This somewhat tongue-in-cheek list of what recruiters look for in a resume contains some serious gold nuggets (of humor and/or useful tipsâ€”you decide). Thanks to ERE.net for posting it.
- Recruiter tears off cover letter …Since most resumes lead with an objective statement … we can only handle so much generic doublespeak in one sitting. Recruiters also don’t normally read objective statements, because the objective is pretty apparent when you send in a resume … to get a job.
- Recruiter looks at the candidate’s mailing address. If it’s going to require relocation or there’s any chance the commute is going to come up during salary negotiation, then on to the next candidate.
- Recruiter looks at company name. If we, in our infinite wisdom of all companies, do not recognize the company, we will move on, because there’s so much truth that branding is everything. You’re only as good as your last company, unless you have the letters CPA, MD, or JD after your name. Conversely, if the company has been in the news as either an acquisition target or a source of corporate scandal, on to the next resume (assuming the recruiter reads anything BUT resumes, which most do not).
- The candidate’s most recent title must be in the same ballpark as the job for which they are being considered. There are some notable exceptions: candidates coming from the financial services industry, for instance, where we well know that interns are Assistant Vice Presidents, or consulting, where the titles are intentionally vague (Analyst, Associate, etc.) and flat so that everyone can be billed out at the same exorbitant rate. Traditionally, though, if you’re a Marketing Manager applying for a Marketing Manager job, then we’re still reading.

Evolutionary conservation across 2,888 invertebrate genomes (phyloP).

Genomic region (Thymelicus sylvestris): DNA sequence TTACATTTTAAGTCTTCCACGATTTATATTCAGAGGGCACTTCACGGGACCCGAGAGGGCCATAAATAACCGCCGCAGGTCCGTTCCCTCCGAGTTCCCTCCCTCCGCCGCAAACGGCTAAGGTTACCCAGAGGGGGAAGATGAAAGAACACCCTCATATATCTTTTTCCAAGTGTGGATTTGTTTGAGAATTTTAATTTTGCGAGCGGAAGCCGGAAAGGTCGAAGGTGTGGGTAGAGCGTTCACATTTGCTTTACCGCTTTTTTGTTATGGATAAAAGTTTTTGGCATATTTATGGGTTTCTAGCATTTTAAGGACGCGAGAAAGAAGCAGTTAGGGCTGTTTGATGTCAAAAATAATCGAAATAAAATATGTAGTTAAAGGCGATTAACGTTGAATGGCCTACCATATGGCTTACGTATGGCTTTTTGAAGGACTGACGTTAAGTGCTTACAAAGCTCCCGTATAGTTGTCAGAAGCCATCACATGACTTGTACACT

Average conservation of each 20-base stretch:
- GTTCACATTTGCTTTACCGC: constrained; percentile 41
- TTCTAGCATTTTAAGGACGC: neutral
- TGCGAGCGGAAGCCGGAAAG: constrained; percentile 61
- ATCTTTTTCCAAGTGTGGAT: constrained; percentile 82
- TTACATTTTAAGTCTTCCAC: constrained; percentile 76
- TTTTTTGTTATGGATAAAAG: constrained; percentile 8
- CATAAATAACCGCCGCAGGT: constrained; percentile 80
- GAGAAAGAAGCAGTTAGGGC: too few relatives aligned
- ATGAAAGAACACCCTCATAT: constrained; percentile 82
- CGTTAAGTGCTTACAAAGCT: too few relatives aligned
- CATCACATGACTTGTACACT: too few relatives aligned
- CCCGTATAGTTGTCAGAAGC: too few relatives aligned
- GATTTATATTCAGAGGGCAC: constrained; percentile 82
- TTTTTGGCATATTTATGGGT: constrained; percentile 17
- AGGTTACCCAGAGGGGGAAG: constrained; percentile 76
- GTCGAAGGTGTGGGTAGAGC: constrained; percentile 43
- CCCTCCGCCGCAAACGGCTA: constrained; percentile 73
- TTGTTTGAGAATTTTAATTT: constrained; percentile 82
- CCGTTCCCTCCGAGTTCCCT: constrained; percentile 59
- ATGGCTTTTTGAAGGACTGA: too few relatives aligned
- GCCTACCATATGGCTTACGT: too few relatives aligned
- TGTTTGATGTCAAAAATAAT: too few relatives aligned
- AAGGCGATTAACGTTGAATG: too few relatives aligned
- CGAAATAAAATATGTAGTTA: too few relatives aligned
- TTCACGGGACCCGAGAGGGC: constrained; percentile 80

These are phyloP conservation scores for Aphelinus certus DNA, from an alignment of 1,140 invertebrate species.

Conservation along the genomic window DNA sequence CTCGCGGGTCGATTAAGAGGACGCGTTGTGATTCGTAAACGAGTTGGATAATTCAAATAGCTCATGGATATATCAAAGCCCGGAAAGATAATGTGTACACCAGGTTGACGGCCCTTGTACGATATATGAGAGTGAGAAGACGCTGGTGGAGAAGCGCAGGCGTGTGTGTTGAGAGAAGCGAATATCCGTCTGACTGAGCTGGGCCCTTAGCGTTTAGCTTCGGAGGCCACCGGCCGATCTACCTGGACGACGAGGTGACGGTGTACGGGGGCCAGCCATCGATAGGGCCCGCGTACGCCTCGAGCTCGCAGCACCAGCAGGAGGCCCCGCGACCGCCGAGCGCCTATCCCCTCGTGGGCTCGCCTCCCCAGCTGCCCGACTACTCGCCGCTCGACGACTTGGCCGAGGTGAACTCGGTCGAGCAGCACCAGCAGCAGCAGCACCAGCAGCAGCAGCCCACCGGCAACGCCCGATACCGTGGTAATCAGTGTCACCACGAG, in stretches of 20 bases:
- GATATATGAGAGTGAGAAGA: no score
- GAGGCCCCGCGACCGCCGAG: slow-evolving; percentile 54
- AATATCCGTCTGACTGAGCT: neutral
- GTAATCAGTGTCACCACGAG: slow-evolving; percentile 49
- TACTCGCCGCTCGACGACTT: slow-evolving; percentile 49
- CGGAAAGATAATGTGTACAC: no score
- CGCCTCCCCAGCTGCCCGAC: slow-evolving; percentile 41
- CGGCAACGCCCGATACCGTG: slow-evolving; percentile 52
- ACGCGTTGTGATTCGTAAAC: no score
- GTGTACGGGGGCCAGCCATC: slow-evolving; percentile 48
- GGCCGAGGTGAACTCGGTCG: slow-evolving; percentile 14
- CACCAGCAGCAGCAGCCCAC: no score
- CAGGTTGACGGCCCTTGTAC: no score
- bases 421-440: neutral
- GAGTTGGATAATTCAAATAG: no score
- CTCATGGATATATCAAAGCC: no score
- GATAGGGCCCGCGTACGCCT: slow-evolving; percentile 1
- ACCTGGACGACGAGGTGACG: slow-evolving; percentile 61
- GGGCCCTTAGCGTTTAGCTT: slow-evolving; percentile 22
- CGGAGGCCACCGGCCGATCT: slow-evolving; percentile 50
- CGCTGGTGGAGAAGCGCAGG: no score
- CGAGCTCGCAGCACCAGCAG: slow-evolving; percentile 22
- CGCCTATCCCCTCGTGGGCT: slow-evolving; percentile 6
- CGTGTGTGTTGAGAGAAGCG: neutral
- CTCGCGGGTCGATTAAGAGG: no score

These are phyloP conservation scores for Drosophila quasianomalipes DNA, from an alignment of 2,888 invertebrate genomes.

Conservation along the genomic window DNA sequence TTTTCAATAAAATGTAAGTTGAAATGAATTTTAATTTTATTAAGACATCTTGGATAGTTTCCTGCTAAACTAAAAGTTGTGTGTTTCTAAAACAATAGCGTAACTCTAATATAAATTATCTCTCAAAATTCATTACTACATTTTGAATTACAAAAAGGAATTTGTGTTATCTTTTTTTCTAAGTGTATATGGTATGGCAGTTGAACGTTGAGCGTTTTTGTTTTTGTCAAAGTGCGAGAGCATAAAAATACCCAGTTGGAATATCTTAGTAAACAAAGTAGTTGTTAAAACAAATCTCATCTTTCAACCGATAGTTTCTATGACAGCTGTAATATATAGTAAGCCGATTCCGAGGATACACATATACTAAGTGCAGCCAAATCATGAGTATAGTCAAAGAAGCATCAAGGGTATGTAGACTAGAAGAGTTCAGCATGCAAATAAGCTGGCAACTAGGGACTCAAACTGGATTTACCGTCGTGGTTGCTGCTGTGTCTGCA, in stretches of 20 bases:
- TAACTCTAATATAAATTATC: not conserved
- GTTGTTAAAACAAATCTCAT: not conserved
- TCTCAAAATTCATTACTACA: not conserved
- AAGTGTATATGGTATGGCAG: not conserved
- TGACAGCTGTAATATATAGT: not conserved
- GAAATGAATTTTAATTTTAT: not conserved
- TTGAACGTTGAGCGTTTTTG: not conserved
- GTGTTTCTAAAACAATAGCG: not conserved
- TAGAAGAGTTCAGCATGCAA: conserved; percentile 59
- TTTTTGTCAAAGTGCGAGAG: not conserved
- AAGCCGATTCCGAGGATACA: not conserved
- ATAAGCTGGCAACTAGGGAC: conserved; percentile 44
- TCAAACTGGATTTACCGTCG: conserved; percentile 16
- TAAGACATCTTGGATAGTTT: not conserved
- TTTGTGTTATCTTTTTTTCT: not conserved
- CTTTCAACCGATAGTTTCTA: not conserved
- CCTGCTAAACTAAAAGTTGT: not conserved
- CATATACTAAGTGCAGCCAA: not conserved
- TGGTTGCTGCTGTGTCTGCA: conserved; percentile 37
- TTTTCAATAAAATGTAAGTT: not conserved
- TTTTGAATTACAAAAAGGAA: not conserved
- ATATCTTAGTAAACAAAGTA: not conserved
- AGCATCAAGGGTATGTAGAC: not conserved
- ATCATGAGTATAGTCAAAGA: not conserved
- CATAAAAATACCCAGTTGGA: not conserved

- If you don’t require relo, work for a brand name company and have the same title as the position you’re applying for, then it’s on to the first listed experience on the resume. Then we become Goldilocks … too heavy or too light? Here’s a rule of thumb. Refer back to the job description. Take the number of years of experience and add two … postings are a lot like dating in reverse. If the job’s looking for five years, the recruiter is looking for seven; 10 years means 12, and so on, until you hit the 20-year mark, whereby it’s onto the next resume because you’re “overqualified.”
- Average time for these steps for an experienced corporate recruiter: 15 to 20 seconds. If you pass this initial scan, maybe then we’ll drill down past the keywords, unless you’re so impressive you’re out of our price range. Alternatively, if you have a funny name, or if there’s obvious irony (a “Lean Executive” at Krispy Kreme, for instance, or the recent Monster headline, “Desperate Single Mom Willing To Do Anything”) or mention your work as a runway model or professional athlete, prepare to have your resume circulated to the entire staffing department.
- Of course, what do I know? If I was such an expert, I’d have a job. Like being a professional resume writer.